During the 1830s New York City was in dire need of a fresh water supply to combat the steady rise of disease and to fight numerous fires that often engulfed large tracts of businesses and homes. After numerous proposals and an abandoned plan two years into its production, construction of an unprecedented magnitude began in 1837 under the expertise of John Bloomfield Jervis. The proposed plan called for a 41 mile aqueduct and dam to be built in order to run water from the Croton River to New York City. Three to four thousand workers, mostly Irish immigrants earning up to $1.00 per day, completed the masonry marvel in just five years. In 1842 water flowed into above ground reservoirs located at the present sites of the New York Public Library and the Great Lawn of Central Park. Throngs of people attended the formal celebration held on October 14th and celebrated with "Croton cocktails" - a mix of Croton water and lemonade.
This 19th century architectural achievement cost New York City approximately 13 million dollars and was believed able to provide New Yorkers with fresh water for centuries to come. The population spiraled upward at a dizzying rate, however, and the Croton Aqueduct, which was capable of carrying 100 million gallons per day, could no longer meet New York City’s needs by the early 1880s. Construction of the New Croton Aqueduct began in 1885 and water began to flow by 1890. Although no longer the sole supplier of fresh water, the Old Croton Aqueduct continued to provide water to New York City until 1965.
In 1968, the New York State Office of Parks, Recreation and Historic Preservation purchased 26.2 miles of the original 41 mile aqueduct from New York City. Presently, Old Croton Aqueduct State Historic Park is a linear park which runs from Van Cortlandt Park at the Bronx County/City of Yonkers border to the Croton Dam in Cortlandt. In 1987 a section was reopened to supply the Town of Ossining and in 1992 the Old Croton Aqueduct was awarded National Historic Landmark Status. The scenic path over the underground aqueduct winds through urban centers and small communities. It passes near numerous historic sites, preserves, a museum highlighting the construction of the Aqueduct, and many homes. The Aqueduct’s grassy ceiling provides abundant recreational opportunities for outdoor enthusiasts. While primarily for walking and running, parts of the trail are suitable for horseback riding, biking (except during “mud season”), bird watching, snowshoeing, and cross country skiing.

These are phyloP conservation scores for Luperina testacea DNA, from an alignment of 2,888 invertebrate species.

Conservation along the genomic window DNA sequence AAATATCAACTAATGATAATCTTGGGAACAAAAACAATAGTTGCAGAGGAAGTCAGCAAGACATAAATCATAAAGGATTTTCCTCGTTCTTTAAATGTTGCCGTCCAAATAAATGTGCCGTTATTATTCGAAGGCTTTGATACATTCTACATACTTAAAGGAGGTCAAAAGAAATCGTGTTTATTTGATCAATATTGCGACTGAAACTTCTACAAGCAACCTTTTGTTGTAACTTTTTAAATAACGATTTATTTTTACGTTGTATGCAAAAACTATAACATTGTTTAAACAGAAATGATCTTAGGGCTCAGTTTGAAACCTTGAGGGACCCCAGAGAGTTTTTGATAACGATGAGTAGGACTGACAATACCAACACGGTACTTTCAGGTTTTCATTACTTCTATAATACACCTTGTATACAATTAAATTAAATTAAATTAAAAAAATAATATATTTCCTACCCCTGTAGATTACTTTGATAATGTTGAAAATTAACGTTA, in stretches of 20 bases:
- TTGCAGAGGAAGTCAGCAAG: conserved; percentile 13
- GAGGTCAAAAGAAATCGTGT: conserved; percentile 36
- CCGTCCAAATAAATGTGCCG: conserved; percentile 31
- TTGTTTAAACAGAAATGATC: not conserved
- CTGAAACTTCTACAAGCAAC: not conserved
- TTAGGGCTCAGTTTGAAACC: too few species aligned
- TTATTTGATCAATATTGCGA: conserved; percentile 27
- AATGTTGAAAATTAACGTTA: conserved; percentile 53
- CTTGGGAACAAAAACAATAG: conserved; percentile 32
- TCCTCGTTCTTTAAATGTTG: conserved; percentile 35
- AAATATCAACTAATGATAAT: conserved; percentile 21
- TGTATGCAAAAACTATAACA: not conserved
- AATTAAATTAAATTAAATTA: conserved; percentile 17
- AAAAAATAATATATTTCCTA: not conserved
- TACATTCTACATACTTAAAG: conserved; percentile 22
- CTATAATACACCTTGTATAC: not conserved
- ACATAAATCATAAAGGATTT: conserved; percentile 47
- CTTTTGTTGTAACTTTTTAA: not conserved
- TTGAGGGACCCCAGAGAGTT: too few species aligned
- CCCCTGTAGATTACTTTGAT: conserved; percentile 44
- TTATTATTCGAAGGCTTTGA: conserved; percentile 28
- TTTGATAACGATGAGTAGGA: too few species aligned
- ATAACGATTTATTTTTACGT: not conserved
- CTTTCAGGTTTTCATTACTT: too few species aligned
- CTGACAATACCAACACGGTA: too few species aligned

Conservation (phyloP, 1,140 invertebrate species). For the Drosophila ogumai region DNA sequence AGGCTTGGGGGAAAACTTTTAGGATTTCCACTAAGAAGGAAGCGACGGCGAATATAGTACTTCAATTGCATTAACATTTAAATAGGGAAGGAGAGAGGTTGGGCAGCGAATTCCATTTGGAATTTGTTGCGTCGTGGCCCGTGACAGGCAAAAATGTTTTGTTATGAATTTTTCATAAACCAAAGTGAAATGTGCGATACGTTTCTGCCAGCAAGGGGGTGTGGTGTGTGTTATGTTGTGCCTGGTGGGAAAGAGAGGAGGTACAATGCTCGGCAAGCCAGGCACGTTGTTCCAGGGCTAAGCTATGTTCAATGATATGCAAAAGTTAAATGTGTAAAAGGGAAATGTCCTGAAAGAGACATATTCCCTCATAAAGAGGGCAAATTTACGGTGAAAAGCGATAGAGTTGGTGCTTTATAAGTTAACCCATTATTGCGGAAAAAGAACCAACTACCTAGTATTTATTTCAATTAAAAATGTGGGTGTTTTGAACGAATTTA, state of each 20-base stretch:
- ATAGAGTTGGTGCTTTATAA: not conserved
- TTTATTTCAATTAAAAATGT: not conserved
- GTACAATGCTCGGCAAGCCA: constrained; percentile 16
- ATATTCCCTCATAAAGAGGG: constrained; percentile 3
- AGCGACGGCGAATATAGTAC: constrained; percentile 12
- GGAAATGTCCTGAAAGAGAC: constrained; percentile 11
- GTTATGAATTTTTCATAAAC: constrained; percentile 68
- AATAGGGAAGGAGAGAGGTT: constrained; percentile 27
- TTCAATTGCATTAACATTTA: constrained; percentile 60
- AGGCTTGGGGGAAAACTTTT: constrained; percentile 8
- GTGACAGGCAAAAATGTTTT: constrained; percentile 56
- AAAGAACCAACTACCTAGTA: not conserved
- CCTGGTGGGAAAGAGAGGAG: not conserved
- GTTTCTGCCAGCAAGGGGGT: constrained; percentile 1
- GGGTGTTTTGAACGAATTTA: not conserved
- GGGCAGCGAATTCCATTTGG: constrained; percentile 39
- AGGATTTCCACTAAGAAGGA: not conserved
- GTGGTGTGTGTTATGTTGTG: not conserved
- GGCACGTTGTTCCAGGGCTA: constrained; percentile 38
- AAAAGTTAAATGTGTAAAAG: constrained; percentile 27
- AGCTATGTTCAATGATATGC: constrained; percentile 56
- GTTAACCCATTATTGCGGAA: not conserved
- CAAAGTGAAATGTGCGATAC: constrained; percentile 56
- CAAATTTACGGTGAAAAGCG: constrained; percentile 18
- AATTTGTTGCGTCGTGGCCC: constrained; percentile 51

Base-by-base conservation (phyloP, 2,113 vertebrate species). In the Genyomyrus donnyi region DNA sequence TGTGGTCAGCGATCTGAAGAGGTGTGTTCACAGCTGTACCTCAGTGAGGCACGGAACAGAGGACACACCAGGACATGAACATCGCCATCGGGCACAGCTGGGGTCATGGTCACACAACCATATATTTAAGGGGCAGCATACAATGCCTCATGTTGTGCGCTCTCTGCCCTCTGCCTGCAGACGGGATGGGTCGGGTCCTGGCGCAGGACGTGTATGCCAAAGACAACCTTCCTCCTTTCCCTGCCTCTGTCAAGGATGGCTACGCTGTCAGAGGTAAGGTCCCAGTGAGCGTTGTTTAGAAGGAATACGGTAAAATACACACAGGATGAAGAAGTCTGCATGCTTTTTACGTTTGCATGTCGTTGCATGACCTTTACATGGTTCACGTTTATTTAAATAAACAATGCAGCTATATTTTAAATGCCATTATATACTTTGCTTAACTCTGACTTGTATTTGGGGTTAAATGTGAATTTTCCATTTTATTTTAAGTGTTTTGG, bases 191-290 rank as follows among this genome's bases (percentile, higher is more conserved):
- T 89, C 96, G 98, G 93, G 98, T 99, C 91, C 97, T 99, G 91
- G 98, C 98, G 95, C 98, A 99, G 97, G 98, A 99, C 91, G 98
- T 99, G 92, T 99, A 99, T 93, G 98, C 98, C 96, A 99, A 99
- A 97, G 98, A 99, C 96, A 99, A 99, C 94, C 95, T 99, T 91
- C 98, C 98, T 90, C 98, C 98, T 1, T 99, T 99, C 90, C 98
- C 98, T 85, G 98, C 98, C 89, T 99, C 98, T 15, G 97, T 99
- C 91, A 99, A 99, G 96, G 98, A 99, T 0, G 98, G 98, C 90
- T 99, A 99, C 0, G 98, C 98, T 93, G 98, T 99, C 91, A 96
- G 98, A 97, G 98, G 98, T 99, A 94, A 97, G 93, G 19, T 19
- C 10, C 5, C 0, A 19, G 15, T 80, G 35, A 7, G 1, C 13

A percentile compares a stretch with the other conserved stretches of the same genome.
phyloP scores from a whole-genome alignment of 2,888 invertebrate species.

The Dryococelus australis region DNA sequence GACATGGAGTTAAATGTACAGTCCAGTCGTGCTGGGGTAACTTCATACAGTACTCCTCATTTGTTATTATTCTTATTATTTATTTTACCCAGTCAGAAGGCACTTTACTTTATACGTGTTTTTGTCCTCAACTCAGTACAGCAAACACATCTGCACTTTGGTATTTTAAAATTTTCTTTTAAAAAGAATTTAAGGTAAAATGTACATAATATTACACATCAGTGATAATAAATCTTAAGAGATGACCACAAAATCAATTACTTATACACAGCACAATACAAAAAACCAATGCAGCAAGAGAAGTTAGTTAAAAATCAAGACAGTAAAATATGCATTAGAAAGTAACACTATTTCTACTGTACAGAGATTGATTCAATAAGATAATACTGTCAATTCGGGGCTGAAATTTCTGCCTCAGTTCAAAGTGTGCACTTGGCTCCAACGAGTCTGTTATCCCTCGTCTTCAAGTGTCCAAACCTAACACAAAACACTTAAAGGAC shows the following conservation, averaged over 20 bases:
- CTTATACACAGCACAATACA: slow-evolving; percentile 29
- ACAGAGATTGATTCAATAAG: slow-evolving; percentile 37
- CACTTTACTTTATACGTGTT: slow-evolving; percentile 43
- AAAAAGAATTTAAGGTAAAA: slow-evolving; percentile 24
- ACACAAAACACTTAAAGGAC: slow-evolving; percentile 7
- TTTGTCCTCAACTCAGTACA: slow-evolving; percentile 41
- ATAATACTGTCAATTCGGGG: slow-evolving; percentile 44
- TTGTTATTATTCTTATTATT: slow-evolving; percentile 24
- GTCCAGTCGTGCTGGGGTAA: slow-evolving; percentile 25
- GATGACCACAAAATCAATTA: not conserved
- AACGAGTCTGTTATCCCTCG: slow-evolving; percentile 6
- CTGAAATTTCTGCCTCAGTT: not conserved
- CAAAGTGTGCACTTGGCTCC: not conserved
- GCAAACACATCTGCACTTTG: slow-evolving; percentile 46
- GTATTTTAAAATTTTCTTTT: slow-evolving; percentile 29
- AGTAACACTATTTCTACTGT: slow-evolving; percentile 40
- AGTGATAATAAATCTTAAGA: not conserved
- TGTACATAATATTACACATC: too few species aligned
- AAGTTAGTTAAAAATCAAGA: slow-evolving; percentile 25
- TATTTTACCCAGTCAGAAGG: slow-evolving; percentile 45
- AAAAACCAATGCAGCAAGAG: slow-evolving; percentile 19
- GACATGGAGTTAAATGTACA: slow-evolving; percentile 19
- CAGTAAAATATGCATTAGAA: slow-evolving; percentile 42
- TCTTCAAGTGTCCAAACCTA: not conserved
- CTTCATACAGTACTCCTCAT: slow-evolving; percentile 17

Don't miss these popular destinations and attractions within or near this historic park
- Double Arch-a unique bridge-within-a-bridge, located in Ossining across from the Ossining Museum
- Kykuit-the Rockefeller's estate
- New Croton Dam-an unusual spillway makes for a pretty waterfall at the state of the Croton River
- Ossining Museum-located in Ossining across from the Double Arch, contains a small exhibit on the history of the Old Croton Aqueduct
- Keeper's House-located in Dobbs Ferry, it was once the residence for the caretaker of the Aqueduct, it is the future home of the OCA's Visitor Center
- Weir Chambers-located along the trail at various locations, they were constructed to enable Overseers and Caretakers to control the flow of water through the Aqueduct for repairs, inspections or to completely drain the line. Also look for the ventilators that are located along the trail, constructed to ventilate the aqueduct.
The Friends of Old Croton Aqueduct offer a detailed map and brochure to help visitors use the Aqueduct Trail to connect to numerous destinations in Westchester County. To purchase a brochure, please visit http://www.aqueduct.org/. Funds raised from the brochure help the Friends offer tours, programming and improvements for the park.